Home' The Loxton News : February 6th 2019 Contents The Loxton News, Wednesday, February 6, 2019
Drive thru bottleshop & browse area!
Specials valid from 28th to 10th of February or while stocks last.
BOSS'S PICK PROMOTION 06/02/2019 TO 20/02/2019
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BONUS 90gm Kettle Chips
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Friday Feb 22
80’s Night.. Main Bar..
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Saturday Feb 23
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Police are investigating a single
car crash, which saw the vehicle
catch fire at Bookpurnong last
Emergency services were called to the
scene on Bookpurnong Road near Salena
Estate at about 10am.
The Loxton Metropolitan Service attend-
ed and extinguished the fire.
A police spokesperson said there were
no serious injuries.
Emergency services were called to a single car crash, which ignited near Bookpurnong
Road, Bookpurnong, on Thursday.
PHOTO: Stephanie Thompson
crash sees car ignite
by Samantha Thomas
Efforts to move corellas away from
the Loxton river front using planes
is showing early signs of success,
according to a bird-scaring pilot.
The District Council of Loxton Waikerie
(DCLW) engaged Central Air Services last
week to conduct the flights along the river
front in a bid to reduce the plague-like num-
bers of the native bird.
“Residents may see low flying aircraft and
flocks of birds, and hear loud noises,” DCLW
manager of environmental services Cheryle
“The flights will occur at different times in
the morning and afternoon, on different days
of the week.
“We expect this will be ongoing for a few
“Community members are welcome to con-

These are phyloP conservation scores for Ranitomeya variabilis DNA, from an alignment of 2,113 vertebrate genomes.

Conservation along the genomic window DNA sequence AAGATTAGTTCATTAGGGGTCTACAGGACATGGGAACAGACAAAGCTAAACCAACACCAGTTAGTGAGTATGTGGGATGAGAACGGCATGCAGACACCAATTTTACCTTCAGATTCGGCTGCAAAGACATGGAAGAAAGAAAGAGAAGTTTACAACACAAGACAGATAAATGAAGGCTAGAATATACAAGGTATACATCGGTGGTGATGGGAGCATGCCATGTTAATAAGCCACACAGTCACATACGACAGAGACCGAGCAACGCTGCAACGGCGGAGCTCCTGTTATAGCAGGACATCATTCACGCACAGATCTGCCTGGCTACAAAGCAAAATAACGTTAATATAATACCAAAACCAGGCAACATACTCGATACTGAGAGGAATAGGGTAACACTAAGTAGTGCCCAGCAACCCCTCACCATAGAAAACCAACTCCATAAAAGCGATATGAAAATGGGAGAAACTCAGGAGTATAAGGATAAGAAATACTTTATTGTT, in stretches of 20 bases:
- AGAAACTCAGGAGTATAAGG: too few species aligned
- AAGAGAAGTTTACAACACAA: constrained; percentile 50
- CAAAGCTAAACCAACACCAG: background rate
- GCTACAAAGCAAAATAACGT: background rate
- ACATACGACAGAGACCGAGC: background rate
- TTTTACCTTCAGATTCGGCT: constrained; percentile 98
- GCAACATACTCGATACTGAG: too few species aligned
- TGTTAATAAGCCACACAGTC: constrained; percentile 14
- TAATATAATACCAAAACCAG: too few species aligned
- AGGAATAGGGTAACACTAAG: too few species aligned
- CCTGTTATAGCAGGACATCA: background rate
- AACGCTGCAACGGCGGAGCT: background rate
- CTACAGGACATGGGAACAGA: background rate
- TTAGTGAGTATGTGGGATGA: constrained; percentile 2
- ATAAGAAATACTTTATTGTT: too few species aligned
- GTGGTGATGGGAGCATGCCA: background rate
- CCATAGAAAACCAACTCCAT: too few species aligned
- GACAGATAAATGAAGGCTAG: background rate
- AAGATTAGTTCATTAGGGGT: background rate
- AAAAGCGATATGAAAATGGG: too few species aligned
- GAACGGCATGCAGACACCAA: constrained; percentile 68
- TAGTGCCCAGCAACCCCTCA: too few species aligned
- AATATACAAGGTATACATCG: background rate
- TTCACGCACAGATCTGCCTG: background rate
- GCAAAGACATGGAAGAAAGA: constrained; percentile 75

tact the council offices in Loxton or Waikerie
if they have any concerns.”
Central Air Services pilot Michael Collins
said numbers have already started to reduce
from the initial flight on Thursday morning.
“Our first flight was difficult,” he said.
“There were thousands and thousands of
“What we saw today (Monday morning) is
probably a half or a quarter of what there was.
“We’ve been going down to the river after-
wards just having a look visually on foot and
they’re slowly starting to reduce in numbers.”
Mr Collins said they are trying push the
birds up the river past Media Island, which is a
popular resting place.
“What we’ll do is effectively herd the corel-
las like you would with sheep and come at
them with full noise at the start to get them to
come up and scare them into the air,” he said.
“Then we’ll do lazy figure eights and circles
behind them and just sort of herd them past
“Once Matt, the other pilot, and I get them
used to taking flight, we can start doing big
runs and keep them going 4km or 5km up the
“At this stage, it’s just sort of getting them
habitually trained to take flight and get going.”
With the initial week of flying showing
promising signs, Mr Collins said continued
short flights should see numbers drastically
“Give it two or three more days and we’ll
be able to get them up straight away and get
them about 10km out of town, which is what
we want,” he said.
“The reason why we’re not spending ages
and ages there is because we can’t give the
council a massive bill for thousands of dollars.
“It will be just as effective (with the shorter
flights), but it might have to take a couple more
days of short runs like we’re doing now.”
Corellas corralled by
A flock of corellas takes flight over the Loxton river front on Monday morning after being
startled by the Central Air Services bird-scaring plane.
PHOTO: Samantha Thomas
SEE NEXT WEEK’S EDITION OF THE LOXTON
NEWS FOR 2019 RECEPTION PHOTOS
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